Falcon Genomics Bankruptcy Underlines Pittsburgh Venture Capital Weakness

Published: Sep 07, 2016

Falcon Genomics  Bankruptcy Underlines Pittsburgh Venture Capital Weakness September 7, 2016
By Mark Terry, BioSpace.com Breaking News Staff

Falcon Genomics, based in Allison Park, Pennsylvania, filed for Chapter 11 bankruptcy. The company had been trying to raise $5 million to $10 million in investment capital, but was unable to do so.

“I know we have a test that could save the lives of many breast cancer patients,” the company’s president and chief scientific officer, Rula Abbud-Antaki, told the Pittsburgh Post-Gazette in February. “We want to bring genomic testing to the clinic. But the hurdles we have overcome are not insignificant.”

The company was founded in 2004. In 2009, the company received a U.S. Patent for its Cancer BioChip System (CBCS) used to identify and validate possible cancer targets, which was validated for human breast cancer. At the time, Rula Abbud-Antaki president and chief scientific officer of Falcon, said in a statement, “Cancer is analogous to a physiological train-wreck. It only takes a small number of defective signals to trigger the multitudes of abnormal molecular profiles observed within cancer cells. Triggering molecules are the ones that must be targeted for therapy. Our proprietary technology will provide personalized identification of cancer-initiating events, and formulation of efficient and accurate therapies.”

In April 2015, it received Notice of Allowance for its patent application titled “Systems and Methods for Individualized Functional Genomic Profiling Related to Cancer Cell Growth.”

The company eventually went on to offer Falcon BCT, the Comprehensive Breast Cancer Classifier, which identifies eight breast cancer classes, Falcon Tamo, to determine whether Tamoxifen therapy will be effective, and Falcon CBCS, for patients whose cancers do not respond to current therapy, and screens for targeted and efficient therapies.

Falcon is working in a highly competitive marketplace, with companies like Quest Diagnostics , LabCorps (LH), Mayo Medical Laboratories, ARUP Laboratories and Myriad Genetics all offering highly specialized personalized testing options for cancer and pharmacogenetics. And they are only examples of the many companies working in this area.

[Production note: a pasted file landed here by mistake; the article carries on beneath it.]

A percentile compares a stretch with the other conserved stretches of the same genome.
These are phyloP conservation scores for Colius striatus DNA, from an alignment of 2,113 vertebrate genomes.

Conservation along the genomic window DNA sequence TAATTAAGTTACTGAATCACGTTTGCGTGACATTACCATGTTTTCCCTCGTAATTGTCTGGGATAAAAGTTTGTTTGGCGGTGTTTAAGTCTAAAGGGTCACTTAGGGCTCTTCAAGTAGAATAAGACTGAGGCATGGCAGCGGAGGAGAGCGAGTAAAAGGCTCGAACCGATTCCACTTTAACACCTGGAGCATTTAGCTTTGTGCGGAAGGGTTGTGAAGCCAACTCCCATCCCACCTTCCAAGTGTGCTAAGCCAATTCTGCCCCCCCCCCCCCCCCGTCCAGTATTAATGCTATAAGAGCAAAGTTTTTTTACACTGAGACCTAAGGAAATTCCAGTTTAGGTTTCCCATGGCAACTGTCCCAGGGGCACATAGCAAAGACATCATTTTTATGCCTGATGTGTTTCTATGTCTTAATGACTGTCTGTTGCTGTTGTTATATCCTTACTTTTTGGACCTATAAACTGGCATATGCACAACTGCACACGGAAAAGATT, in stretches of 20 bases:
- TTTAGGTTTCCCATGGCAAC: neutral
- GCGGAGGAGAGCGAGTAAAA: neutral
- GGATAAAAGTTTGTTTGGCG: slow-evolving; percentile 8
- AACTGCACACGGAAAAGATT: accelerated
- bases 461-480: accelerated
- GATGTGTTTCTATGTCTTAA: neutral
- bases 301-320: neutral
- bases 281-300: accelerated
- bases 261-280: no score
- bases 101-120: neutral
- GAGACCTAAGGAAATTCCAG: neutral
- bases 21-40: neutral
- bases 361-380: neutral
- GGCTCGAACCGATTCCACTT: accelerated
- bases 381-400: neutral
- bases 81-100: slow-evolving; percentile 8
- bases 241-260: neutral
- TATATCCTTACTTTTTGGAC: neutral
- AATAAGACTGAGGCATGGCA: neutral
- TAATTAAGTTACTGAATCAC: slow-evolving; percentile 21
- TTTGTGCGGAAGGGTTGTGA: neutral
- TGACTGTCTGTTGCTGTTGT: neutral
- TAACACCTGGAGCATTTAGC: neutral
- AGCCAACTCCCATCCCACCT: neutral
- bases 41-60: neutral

In addition, the field of pharmacogenomics and pharmacogenetics hasn’t been as enthusiastically embraced by payers or physicians as it was expected to. It’s also possible that the Pittsburgh area doesn’t have the necessary investors for this type of business. The Pittsburgh Post-Gazette wrote in February, “Technical muscle aside, Pittsburgh may not have the investment infrastructure needed to nurture startups, experts say. And the challenges of a life sciences company can be formidable, with the prospect of Food and Drug Administration approval or clinical trials, said Pittsburgh Technology Council President and CEO Audrey Russo, who said early-stage investment in startups has lagged in the region in recent years.”

Peter DeComo, chairman and chief executive officer of Alung Technologies, told the Post-Gazette, “You can spin out technologies all day long. The problem is that if you can’t fund those companies, then spinning them out means nothing. You have to have capital to do that and big capital to do that.”

Addud-Antaki was previously a researcher and adjunct assistant professor at Cedars Sinai Medical Center and the University of California, Los Angeles. She co-founded Falcon with her husband, James Antaki, a professor of biomedical engineering and computer science at Carnegie Mellon University. James Antaki also founded the Laboratory for Innovation and Optimization of Medical Devices at Carnegie Mellon.

Falcon is filing for Chapter 11 in the Pittsburg U.S. Bankruptcy Court. It lists its assets as valued from $10 million to $50 million, with less than $2.6 million in debt.

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